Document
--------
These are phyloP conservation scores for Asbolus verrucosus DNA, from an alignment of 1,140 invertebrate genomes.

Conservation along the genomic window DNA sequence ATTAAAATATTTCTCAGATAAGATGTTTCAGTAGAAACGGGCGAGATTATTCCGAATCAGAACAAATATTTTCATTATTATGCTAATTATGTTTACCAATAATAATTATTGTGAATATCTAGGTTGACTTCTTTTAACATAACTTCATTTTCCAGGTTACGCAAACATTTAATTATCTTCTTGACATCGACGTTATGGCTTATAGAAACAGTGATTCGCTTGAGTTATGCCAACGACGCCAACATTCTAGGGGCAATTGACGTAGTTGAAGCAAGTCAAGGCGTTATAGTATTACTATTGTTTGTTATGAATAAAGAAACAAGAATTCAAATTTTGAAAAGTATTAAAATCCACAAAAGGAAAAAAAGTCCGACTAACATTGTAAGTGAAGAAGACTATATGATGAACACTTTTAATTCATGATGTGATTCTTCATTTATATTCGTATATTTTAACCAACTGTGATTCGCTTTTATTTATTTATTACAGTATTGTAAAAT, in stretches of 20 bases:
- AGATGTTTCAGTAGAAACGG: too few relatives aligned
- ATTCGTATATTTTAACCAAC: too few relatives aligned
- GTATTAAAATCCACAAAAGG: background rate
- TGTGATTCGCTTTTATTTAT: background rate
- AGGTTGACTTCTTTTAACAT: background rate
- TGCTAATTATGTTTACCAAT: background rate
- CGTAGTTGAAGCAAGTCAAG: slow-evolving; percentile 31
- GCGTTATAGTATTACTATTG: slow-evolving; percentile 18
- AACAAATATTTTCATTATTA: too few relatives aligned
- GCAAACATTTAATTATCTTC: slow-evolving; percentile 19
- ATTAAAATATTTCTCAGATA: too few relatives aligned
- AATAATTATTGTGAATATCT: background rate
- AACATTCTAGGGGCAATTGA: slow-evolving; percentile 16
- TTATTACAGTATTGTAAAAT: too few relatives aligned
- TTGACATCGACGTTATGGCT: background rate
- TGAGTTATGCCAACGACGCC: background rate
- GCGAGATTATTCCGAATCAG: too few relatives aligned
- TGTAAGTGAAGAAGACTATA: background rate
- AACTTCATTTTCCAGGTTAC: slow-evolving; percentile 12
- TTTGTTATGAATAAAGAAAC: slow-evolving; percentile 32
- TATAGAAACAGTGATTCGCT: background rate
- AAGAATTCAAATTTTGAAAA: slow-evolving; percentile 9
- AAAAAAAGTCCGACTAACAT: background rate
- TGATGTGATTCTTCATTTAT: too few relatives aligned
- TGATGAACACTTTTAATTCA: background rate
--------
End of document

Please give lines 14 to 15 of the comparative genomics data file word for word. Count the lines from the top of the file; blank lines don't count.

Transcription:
- AATAATTATTGTGAATATCT: background rate
- AACATTCTAGGGGCAATTGA: slow-evolving; percentile 16